I explained IBM's clever asymmetrical wear-level balancing, heat segregation, read disturb mitigation, voltage level shifting, and health binning, all of which contribute to the performance and reliability of this solution. IBM's innovative Error Correcting Code provides LDPC-like correction strength but at much faster BCH-like latency speed.
This was a popular session. Despite being moved to a much larger room, they still had to turn people away, so I will be repeating this session on Wednesday, 11:00am.
Real-time Compression: Bendingo and Adelaide Bank's Perspective
James Harris, Senior Storage Systems Specialist for [Bendingo and Adelaide Bank], presented his success story with the use of Real-time Compression. Oracle RAC databases got 60-70 percent savings. SQL databases got 70-80 percent savings. VMware VMFS datastores average 50 percent savings. For IBM i, he is getting 60-70 percent savings for SYSBAS, and over 70 percent savings of the rest of his IBM i production data.
As a result, the bank has not had to make any Capital Expenditures (CAPEX) for disk for 2-3 years since they started compressing in 2014.
Storage Options for Big Data and Analytics: IBM FlashSystem or Traditional Disk Systems?
Eric Sperley, IBM Software Defined Storage Architect, presented the basics of Hadoop and the Hadoop File System (HDFS), then explained how IBM Spectrum Scale, when combined with the right tiers of flash and disk technology, could be used to optimize an environment for big data analytics.
The Solutions EXPO is open all day, for people to visit the booths in between sessions. I stopped in for the evening reception. This is a great way to catch up on the latest products, re-connect with some clients or colleagues that I haven't seen in person for awhile, and meet new friends.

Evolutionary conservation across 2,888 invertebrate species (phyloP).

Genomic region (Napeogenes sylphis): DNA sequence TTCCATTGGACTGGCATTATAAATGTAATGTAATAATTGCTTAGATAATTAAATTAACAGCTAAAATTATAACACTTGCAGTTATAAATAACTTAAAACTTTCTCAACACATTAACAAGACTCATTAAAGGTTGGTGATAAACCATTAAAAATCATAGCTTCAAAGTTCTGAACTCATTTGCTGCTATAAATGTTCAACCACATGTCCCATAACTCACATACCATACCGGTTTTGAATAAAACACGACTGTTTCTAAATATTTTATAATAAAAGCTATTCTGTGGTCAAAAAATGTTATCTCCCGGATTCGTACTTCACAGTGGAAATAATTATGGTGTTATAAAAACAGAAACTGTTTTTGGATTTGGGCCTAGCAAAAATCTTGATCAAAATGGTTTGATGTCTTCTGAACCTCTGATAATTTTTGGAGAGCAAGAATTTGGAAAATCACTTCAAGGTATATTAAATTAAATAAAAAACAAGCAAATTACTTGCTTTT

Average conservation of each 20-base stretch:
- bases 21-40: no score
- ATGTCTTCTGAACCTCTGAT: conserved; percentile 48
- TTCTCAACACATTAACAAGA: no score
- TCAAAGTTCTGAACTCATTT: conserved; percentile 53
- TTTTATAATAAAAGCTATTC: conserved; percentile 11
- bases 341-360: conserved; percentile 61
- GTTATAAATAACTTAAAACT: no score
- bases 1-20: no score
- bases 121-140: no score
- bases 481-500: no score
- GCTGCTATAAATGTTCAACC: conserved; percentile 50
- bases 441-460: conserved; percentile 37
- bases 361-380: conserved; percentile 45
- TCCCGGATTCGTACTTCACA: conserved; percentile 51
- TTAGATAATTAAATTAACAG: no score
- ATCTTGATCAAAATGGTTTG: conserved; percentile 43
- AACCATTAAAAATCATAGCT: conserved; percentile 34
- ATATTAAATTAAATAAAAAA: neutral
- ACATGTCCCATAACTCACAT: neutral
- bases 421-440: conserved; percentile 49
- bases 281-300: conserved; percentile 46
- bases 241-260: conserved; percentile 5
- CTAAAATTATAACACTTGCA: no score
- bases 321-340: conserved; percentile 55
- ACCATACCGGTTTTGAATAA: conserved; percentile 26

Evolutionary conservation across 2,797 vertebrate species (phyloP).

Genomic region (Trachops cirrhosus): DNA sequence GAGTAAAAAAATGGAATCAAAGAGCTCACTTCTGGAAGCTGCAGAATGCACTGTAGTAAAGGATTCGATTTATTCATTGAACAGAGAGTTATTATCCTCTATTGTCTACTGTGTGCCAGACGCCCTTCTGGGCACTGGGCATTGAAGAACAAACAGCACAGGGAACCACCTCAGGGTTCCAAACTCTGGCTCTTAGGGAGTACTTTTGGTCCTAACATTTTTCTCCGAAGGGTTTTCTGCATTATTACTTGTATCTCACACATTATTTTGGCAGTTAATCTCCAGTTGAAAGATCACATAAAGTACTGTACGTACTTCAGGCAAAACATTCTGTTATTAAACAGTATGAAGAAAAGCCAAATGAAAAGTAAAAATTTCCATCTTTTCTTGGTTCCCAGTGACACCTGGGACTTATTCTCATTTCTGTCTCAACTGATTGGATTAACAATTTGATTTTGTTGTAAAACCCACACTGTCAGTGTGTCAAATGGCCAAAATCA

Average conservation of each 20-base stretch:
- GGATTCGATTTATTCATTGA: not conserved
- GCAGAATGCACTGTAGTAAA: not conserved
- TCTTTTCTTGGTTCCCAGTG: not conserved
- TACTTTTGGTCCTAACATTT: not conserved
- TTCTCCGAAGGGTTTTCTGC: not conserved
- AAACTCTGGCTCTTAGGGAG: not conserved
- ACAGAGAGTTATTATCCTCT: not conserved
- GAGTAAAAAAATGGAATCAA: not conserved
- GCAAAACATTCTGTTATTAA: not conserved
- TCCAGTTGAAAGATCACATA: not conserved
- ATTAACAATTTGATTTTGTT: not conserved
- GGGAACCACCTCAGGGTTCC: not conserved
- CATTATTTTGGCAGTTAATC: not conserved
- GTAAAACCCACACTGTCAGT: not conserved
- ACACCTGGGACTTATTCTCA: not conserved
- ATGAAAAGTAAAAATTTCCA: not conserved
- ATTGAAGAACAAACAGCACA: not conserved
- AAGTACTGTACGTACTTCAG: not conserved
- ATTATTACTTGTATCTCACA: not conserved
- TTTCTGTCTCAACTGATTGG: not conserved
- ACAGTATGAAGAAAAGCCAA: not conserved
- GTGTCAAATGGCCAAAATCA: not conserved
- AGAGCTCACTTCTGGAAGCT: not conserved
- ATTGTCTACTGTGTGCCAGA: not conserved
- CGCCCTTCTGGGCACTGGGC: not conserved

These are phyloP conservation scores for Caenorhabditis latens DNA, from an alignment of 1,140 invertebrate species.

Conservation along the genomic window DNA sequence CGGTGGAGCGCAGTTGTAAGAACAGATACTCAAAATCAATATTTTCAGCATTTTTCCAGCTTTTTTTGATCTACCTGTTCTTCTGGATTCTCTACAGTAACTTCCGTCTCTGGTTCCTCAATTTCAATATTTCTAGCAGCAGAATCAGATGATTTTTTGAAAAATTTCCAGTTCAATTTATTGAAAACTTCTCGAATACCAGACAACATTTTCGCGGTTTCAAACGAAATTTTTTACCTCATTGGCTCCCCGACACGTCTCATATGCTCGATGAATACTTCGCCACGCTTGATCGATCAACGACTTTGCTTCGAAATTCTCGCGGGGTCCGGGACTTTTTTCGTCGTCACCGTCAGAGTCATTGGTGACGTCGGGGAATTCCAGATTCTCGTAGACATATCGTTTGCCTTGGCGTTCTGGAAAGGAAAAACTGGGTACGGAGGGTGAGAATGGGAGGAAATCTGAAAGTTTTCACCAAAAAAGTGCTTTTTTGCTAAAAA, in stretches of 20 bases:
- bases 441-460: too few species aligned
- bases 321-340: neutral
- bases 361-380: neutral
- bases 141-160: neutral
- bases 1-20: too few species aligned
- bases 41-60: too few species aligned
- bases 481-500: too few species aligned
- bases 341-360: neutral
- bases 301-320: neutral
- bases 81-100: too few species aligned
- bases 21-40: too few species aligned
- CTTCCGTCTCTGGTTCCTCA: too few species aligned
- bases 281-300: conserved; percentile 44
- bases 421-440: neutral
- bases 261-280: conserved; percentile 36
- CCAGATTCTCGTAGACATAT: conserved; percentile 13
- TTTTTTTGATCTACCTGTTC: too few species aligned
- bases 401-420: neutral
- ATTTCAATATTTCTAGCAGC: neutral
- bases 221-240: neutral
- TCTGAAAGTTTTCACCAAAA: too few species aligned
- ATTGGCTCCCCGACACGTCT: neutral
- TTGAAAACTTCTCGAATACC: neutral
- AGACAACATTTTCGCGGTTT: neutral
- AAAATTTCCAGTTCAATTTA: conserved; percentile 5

Shown here is Angie Welchert, who just started working for IBM a few years ago! I took her around to introduce her to some IBM executives at the Solutions EXPO.
This week, I am in Las Vegas for [Edge 2016], IBM's Premiere IT Infrastructure conference of the year.
General Session - Outthink Status Quo
This week's motto is "Outthink the Status Quo.. Before the Status Quo disrupts your business!
Tom Rosamilia, IBM Senior VP for IBM Systems (and my fifth-line manager), kicked off the event. There are about 5,500 people at this event. He mentioned that just like a picture is worth a thousand words, "a prototype is worth a thousand meetings."
He showed a video of our client "Plenty of Fish" [POF], which is a dating site. They have 100 million members, of which 4 million access their site every day. IBM FlashSystem paid for itself, with an ROI payback period of 2 months.
Jason Pontin, Editor in Chief and Publisher of [MIT Technology Review], mentioned three major areas to watch:
Explosive innovation in Artificial Intelligence (AI), including IBM Watson, machine learning, etc.
Pervasive computing, including augmented reality or virtual reality, what IBM calls Internet of Things (IoT)
Re-writing life, directly editing genomes for healthcare and agriculture
Jason feels there are two major challenges for humans. First, what is the "future of work"? People are no longer working for the same company for their entire career. Rather, they come and go, moving in and out of companies. Second, how will we deliver food and water to the 9.6 billion population expected to exist by 2050, with added challenge of climate change. Ed Walsh, IBM General Manager for Storage and Software Defined Infrastructure, presented next. Last year, I was asked to throw my hat in the ring to be the next General Manager of IBM Storage. I was up against some strong competition, and in the end upper management selected Ed Walsh instead. He is a good choice, and I support his efforts.
Matt Cadieux, CIO for [Red Bull Racing], presented on the IT challenges of designing, building and racing Formula One racing cars. They have 21 races per year, and each race has slightly different specifications, forcing Red Bull Racing to break down and rebuild their cars for each race.
Michael Lawley, Senior IT Vice President for [HealthPlan Services], explained how his business grew 300 percent in the past four years. Their workloads are very "spiky", so it is good that they can scale up or down their IT infrastructure 3-4x as needed, within minutes.
Jacob Yundt, CIO for University of Pittsburgh Medical Center [UPMC], explained the importance of genomics as the next frontier of medicine. Genomics allows for more accurate cancer determinations, which helps target specific treatments. They moved from x86-based clusters to those based on Power LC models from IBM. For analytics, they chose IBM Power8 S822L servers with Elastic Storage Server (ESS) and the Hadoop Transparency Layer.